Life Beyond the Solar System: From Science Fiction to Science
by Michaël Gillon, Senior Research Associate of the FRS-FNRS at the STAR (Space Sciences, Technologies and Astrophysics) Institute of the University of Liège, Belgium. Dr. Gillon is known for leading the team that discovered a planetary system around the star TRAPPIST-1.
The conference will take place on Wednesday, October 24, 2018 at 7:30 pm, at the University of Montreal, at Pavillon Jean-Brillant, room B-2325.
No prior knowledge is necessary. IREx conferences are for anyone who wants to learn about exoplanets and astronomy, regardless of age or scientific knowledge.
Since the dawn of time, the existence of other inhabited worlds has fascinated human beings. Until the Copernican revolution, this pluralistic hypothesis remained purely mythological or philosophical. Only with the understanding that our Earth, far from being the center of the universe, is only one of many planets orbiting the Sun, which is itself nothing more than a star similar in every respect to the stars lining the celestial vault, did cosmic pluralism become a dominant notion defended by many scholars and philosophers. Later, astronomy taught us that there are hundreds of billions of stars in the Milky Way, our galaxy, and that there are hundreds of billions of galaxies in our expanding Universe. Faced with such immensity, it is very tempting to hypothesize the existence of other inhabited planets, and even other advanced civilizations, somewhere beyond our solar system. Indeed this hypothesis captivated the public during the second half of 20th century, with the help of countless science fiction stories, novels and movies. Over the past two decades, this fascination has become even stronger, this time thanks to science instead of science fiction. Indeed, in the 90s, astronomers detected the first exoplanets, that is to say the first planets orbiting another star than the Sun. Since these historical discoveries, more than 3000 exoplanets have been detected at an ever-accelerating pace. A few dozens of these are “potentially habitable”, that is to say they could be rocky worlds harboring oceans of water on their surface, like our Earth. From there, imagining complex forms of life on some of these planets is but a small step away, one that is happily crossed by many. But our imagination will soon be replaced by real scientific measures, because, in the next decade, our most powerful telescopes will be able to probe the atmospheric compositions of some of these extrasolar worlds, and possibly even find chemical traces of life there. If successful, our view of Cosmos will change forever…
Born on January 24, 1974 in Liège, Belgium, Michaël Gillon is a FRS-FNRS Senior Research Associate at the STAR (Space Sciences, Technologies and Astrophysics) Institute at the University of Liège, Belgium. At the age of 24, after seven years in the Belgian army, he began studying sciences at the University of Liège. From there he obtained a Bachelor degrees in Biology (2000) and Physics (2003), and a Masters in Biochemistry (2002) and Astrophysics (2006). After these studies, he did a doctoral thesis on the detection of exoplanets which he defended in 2006 in Liège. He then joined the Observatory of the University of Geneva (Switzerland) as a postdoctoral researcher as part of the team of Michael Mayor and Didier Queloz, the two discoverers of the first exoplanet in 1995. He returned to Liège in 2009, notably to initiate and lead the TRAPPIST and SPECULOOS exoplanet projects.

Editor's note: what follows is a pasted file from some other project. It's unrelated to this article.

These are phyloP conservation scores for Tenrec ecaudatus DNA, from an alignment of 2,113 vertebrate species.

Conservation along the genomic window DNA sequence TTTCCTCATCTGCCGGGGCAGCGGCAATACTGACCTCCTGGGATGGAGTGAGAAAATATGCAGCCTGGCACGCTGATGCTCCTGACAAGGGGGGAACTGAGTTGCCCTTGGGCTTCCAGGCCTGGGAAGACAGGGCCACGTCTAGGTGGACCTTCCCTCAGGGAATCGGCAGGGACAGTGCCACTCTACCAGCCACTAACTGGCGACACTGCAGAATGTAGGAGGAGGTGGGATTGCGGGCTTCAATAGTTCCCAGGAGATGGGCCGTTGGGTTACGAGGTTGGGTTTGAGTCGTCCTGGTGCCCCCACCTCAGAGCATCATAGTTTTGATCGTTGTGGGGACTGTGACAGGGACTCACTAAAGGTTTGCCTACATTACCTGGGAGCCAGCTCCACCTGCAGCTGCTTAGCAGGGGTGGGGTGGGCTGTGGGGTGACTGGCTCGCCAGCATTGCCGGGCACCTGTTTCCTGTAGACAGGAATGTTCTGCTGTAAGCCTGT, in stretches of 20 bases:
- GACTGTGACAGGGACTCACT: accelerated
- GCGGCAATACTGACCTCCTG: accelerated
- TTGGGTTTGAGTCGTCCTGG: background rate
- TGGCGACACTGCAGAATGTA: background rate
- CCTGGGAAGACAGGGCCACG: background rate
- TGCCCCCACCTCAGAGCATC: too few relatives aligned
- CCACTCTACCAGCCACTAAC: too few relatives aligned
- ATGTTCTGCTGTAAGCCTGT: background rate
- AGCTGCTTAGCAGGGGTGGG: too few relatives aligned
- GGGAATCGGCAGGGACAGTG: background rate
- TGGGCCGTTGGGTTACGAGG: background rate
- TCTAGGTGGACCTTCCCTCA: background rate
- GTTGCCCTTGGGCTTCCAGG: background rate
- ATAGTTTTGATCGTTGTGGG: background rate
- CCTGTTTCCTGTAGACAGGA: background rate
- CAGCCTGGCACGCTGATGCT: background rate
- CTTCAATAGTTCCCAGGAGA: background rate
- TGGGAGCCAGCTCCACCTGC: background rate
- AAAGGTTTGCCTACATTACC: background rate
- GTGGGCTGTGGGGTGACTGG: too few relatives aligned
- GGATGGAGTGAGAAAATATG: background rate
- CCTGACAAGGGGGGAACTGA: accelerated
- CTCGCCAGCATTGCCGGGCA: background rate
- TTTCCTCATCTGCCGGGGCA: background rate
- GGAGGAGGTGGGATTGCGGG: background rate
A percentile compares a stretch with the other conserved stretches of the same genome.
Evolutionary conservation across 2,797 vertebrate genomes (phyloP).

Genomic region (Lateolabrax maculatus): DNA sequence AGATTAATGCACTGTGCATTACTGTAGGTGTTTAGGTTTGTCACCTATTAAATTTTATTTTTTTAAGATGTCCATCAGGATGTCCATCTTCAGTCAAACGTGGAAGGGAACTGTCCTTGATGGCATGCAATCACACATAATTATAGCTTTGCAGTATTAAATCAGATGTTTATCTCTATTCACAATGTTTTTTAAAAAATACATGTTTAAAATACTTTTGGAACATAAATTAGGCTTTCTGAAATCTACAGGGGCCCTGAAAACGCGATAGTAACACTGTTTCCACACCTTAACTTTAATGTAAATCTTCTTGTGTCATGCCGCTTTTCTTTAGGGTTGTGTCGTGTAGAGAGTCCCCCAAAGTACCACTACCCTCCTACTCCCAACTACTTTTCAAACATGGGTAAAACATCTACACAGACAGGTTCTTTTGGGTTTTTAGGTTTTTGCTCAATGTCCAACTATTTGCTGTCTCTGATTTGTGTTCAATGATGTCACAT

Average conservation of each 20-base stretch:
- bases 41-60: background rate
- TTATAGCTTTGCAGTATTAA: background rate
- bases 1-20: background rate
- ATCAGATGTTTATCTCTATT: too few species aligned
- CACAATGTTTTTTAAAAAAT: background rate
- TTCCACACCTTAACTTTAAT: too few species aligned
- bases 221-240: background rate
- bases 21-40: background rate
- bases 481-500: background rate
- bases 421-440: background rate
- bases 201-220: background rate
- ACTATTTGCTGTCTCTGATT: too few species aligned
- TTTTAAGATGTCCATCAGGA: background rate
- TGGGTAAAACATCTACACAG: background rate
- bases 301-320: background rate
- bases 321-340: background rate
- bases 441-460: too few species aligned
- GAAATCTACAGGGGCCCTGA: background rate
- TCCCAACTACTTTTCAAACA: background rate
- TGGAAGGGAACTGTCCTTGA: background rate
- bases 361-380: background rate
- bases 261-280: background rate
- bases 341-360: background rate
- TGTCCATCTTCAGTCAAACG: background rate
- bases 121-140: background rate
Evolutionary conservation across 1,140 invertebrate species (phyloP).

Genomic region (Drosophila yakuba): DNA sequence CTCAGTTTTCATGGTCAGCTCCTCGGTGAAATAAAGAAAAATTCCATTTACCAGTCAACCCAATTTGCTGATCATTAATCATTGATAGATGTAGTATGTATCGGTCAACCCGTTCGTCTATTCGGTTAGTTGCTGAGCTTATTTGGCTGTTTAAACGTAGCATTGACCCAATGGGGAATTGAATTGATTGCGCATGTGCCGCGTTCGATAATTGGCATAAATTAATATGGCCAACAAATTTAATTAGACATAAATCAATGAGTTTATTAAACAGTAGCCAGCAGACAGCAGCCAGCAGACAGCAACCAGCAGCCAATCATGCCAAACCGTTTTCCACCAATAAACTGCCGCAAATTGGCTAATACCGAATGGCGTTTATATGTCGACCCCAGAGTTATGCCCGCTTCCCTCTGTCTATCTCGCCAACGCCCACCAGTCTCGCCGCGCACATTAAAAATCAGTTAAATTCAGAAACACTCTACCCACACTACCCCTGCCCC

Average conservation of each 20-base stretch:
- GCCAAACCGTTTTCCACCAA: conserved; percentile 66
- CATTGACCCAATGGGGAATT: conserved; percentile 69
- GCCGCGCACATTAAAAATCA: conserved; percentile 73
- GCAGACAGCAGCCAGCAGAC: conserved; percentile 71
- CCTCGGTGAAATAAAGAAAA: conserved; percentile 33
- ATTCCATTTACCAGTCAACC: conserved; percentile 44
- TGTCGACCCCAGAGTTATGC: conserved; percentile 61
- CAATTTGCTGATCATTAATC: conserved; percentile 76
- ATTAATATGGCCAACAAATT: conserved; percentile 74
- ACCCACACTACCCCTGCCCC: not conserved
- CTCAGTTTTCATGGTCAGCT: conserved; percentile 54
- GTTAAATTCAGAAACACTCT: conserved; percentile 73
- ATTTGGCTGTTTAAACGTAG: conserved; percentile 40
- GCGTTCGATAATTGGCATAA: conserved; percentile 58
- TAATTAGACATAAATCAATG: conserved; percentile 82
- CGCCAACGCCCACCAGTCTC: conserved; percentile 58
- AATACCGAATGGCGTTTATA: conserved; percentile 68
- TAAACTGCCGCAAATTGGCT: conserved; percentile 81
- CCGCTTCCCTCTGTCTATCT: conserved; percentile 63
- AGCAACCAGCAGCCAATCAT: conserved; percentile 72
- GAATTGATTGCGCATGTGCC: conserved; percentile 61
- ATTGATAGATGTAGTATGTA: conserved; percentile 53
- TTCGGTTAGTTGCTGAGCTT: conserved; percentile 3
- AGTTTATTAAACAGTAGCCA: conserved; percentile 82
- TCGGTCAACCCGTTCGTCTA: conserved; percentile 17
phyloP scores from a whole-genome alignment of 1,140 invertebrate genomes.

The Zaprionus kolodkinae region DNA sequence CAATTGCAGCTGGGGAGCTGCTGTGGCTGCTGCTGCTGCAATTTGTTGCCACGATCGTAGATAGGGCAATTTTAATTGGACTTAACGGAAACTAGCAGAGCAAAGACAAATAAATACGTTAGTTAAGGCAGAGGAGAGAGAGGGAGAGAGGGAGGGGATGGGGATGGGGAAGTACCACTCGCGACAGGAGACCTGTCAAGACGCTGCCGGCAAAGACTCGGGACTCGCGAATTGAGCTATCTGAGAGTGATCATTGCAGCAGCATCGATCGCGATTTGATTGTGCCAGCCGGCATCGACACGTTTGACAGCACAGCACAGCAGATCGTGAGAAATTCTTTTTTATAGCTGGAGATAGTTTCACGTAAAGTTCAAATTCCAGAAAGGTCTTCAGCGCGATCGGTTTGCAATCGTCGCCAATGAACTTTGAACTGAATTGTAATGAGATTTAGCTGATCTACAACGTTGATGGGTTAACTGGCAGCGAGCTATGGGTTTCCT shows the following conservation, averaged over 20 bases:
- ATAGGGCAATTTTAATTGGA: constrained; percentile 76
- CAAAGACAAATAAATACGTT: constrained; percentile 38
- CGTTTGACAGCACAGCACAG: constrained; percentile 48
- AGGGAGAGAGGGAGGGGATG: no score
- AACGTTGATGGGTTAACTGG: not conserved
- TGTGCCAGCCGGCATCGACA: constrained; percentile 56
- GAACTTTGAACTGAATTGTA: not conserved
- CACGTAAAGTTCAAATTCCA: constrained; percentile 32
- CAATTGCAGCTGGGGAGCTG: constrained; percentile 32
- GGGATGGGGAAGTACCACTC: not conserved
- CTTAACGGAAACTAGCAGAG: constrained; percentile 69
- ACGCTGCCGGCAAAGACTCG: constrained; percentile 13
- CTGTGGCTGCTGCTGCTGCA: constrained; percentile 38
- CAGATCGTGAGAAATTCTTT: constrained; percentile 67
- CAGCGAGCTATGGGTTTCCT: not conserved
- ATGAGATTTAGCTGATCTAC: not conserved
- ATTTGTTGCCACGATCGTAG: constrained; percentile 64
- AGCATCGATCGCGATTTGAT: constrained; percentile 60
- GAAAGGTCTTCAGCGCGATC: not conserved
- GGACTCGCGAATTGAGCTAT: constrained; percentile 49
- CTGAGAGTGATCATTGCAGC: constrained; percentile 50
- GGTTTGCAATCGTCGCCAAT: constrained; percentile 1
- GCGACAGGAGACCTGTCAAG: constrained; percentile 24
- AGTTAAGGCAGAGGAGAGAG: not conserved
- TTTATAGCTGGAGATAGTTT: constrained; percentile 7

Michaël Gillon has made several major contributions to the detection and characterization of exoplanets. He notably led the first size measurement of a Neptune sized exoplanet (2007) and the first detection of the emission of a rocky exoplanet (2012). He is also the principal discoverer of the famous planetary system TRAPPIST-1 (2016, 2017) composed of seven Earth-sized planets orbiting a small nearby star, many of which are potentially habitable and well adapted for follow-up detailed atmospheric studies. The importance of his contributions to the study of exoplanets and to the search for life elsewhere in the Universe earned him one of the prestigious Balzan Awards in 2017, and to be nominated as one of the 100 most influential personalities in the world by the Times magazine.
The Pavillon Jean-Brillant at the Université de Montréal is at 3200 Jean-Brillant. It is easily accessible by subway, through Côte-des-Neiges metro station on the blue line. Walk on Chemin de la Côte-des-Neiges towards the Oratoire Saint-Joseph and turn left on Jean-Brillant street. The building will be less than 5 minutes away, on your right. Directions to the room will then be clearly visible.